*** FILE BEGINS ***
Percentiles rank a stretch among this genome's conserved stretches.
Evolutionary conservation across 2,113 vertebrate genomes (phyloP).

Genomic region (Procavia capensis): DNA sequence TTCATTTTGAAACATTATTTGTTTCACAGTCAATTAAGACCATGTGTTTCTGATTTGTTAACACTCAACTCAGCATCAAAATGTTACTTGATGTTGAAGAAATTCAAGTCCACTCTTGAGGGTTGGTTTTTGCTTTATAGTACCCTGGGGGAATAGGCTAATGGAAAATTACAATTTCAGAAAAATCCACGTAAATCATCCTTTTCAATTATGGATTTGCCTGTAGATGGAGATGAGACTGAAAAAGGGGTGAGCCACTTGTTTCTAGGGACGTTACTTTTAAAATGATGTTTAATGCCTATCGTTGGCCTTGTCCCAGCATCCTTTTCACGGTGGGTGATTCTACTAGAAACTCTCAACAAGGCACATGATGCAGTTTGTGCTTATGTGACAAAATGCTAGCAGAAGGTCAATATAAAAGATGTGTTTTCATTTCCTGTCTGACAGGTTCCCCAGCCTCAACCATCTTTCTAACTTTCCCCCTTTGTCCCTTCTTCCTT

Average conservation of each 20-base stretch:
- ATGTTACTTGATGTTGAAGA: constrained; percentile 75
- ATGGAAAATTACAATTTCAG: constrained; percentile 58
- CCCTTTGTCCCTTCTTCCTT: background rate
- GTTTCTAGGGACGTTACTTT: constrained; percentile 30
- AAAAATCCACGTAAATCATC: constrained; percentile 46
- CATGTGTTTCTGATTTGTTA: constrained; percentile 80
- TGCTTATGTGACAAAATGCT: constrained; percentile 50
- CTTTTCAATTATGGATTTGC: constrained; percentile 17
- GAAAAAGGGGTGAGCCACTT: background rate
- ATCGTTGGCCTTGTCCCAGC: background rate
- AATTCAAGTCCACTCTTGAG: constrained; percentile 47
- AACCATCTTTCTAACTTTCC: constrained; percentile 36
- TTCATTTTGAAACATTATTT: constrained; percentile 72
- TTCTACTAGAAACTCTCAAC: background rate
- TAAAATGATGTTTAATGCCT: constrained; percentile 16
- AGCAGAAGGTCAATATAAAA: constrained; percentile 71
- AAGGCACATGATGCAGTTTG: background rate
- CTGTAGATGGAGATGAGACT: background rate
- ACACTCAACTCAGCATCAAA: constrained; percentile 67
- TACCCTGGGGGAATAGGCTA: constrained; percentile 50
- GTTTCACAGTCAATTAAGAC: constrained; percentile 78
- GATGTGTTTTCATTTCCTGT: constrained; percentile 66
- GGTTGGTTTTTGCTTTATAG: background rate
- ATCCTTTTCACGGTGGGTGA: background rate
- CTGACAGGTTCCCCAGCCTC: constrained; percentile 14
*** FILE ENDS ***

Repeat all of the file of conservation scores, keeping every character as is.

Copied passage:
Percentiles rank a stretch among this genome's conserved stretches.
Evolutionary conservation across 2,113 vertebrate genomes (phyloP).

Genomic region (Procavia capensis): DNA sequence TTCATTTTGAAACATTATTTGTTTCACAGTCAATTAAGACCATGTGTTTCTGATTTGTTAACACTCAACTCAGCATCAAAATGTTACTTGATGTTGAAGAAATTCAAGTCCACTCTTGAGGGTTGGTTTTTGCTTTATAGTACCCTGGGGGAATAGGCTAATGGAAAATTACAATTTCAGAAAAATCCACGTAAATCATCCTTTTCAATTATGGATTTGCCTGTAGATGGAGATGAGACTGAAAAAGGGGTGAGCCACTTGTTTCTAGGGACGTTACTTTTAAAATGATGTTTAATGCCTATCGTTGGCCTTGTCCCAGCATCCTTTTCACGGTGGGTGATTCTACTAGAAACTCTCAACAAGGCACATGATGCAGTTTGTGCTTATGTGACAAAATGCTAGCAGAAGGTCAATATAAAAGATGTGTTTTCATTTCCTGTCTGACAGGTTCCCCAGCCTCAACCATCTTTCTAACTTTCCCCCTTTGTCCCTTCTTCCTT

Average conservation of each 20-base stretch:
- ATGTTACTTGATGTTGAAGA: constrained; percentile 75
- ATGGAAAATTACAATTTCAG: constrained; percentile 58
- CCCTTTGTCCCTTCTTCCTT: background rate
- GTTTCTAGGGACGTTACTTT: constrained; percentile 30
- AAAAATCCACGTAAATCATC: constrained; percentile 46
- CATGTGTTTCTGATTTGTTA: constrained; percentile 80
- TGCTTATGTGACAAAATGCT: constrained; percentile 50
- CTTTTCAATTATGGATTTGC: constrained; percentile 17
- GAAAAAGGGGTGAGCCACTT: background rate
- ATCGTTGGCCTTGTCCCAGC: background rate
- AATTCAAGTCCACTCTTGAG: constrained; percentile 47
- AACCATCTTTCTAACTTTCC: constrained; percentile 36
- TTCATTTTGAAACATTATTT: constrained; percentile 72
- TTCTACTAGAAACTCTCAAC: background rate
- TAAAATGATGTTTAATGCCT: constrained; percentile 16
- AGCAGAAGGTCAATATAAAA: constrained; percentile 71
- AAGGCACATGATGCAGTTTG: background rate
- CTGTAGATGGAGATGAGACT: background rate
- ACACTCAACTCAGCATCAAA: constrained; percentile 67
- TACCCTGGGGGAATAGGCTA: constrained; percentile 50
- GTTTCACAGTCAATTAAGAC: constrained; percentile 78
- GATGTGTTTTCATTTCCTGT: constrained; percentile 66
- GGTTGGTTTTTGCTTTATAG: background rate
- ATCCTTTTCACGGTGGGTGA: background rate
- CTGACAGGTTCCCCAGCCTC: constrained; percentile 14